The Department of Homeland Security, the Centers for Disease Control and Prevention and the Department of Health and Human Services were among the groups represented on Task Force preparing the recommendations on Pandemic preparedness published in the MAy 5, 2208 issue of CHEST, the official publication of the American College of Chest Physicians.
The recommendations are intended to ensure that health care providers follow a common set of criteria in deciding who gets life-sustaining treatment when a pandemic arrives. Among those lives to be sacrificed for the greater good are those with severe mental impairments and severe chronic illness.
While the guidelines do not include names or pictures of the individuals presumably cast out of Kohlberg’s lifeboat, it is pretty clear that many people with significant disabilities will be left to sink in or swim on their own in some very rough seas. These guidelines suggest that even before a clear shortage of medical resources is identified, available resources may be denied to people with disabilities on the chance that someone “more worthy of saving” might require them later.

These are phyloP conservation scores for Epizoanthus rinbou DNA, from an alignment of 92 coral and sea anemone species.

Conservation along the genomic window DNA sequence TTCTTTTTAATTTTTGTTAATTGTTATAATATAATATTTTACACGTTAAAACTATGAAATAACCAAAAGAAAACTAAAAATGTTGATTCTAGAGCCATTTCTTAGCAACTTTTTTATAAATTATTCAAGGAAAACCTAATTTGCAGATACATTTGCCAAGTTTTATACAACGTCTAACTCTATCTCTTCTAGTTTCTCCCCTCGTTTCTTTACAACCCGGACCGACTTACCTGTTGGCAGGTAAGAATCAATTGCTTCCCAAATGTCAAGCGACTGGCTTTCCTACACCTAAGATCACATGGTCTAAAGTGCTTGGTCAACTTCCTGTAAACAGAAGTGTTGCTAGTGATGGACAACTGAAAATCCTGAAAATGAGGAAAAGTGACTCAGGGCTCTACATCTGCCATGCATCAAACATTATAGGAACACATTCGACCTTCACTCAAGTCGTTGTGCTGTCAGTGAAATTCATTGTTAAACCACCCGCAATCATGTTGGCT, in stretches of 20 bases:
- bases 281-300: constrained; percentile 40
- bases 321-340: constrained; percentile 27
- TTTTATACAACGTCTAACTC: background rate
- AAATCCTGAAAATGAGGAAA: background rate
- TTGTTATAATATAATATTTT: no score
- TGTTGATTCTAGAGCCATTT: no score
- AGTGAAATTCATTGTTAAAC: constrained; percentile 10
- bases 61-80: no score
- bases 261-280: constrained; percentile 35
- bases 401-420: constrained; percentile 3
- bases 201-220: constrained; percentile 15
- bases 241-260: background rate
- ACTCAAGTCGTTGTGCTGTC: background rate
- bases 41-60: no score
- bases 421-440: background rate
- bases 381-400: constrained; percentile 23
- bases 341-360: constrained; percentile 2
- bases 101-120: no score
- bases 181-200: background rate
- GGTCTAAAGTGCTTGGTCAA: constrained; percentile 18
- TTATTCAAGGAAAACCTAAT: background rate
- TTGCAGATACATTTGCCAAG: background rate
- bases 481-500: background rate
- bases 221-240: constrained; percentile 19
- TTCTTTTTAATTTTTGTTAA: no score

During the darkest days of eugenics, the same philosophy led institutional physicians to coin the term “therapeutic pneumonia” to suggest that high institutional death rates were actually a good thing. While many of the practices recommended by the task force fly in the face of human rights, the assumption is that human rights are a luxury that must be dispensed with in times of crisis. For those who still hold eugenic ideals, the guidelines may prove a useful tool to ensure that a pandemic does their dirty work for them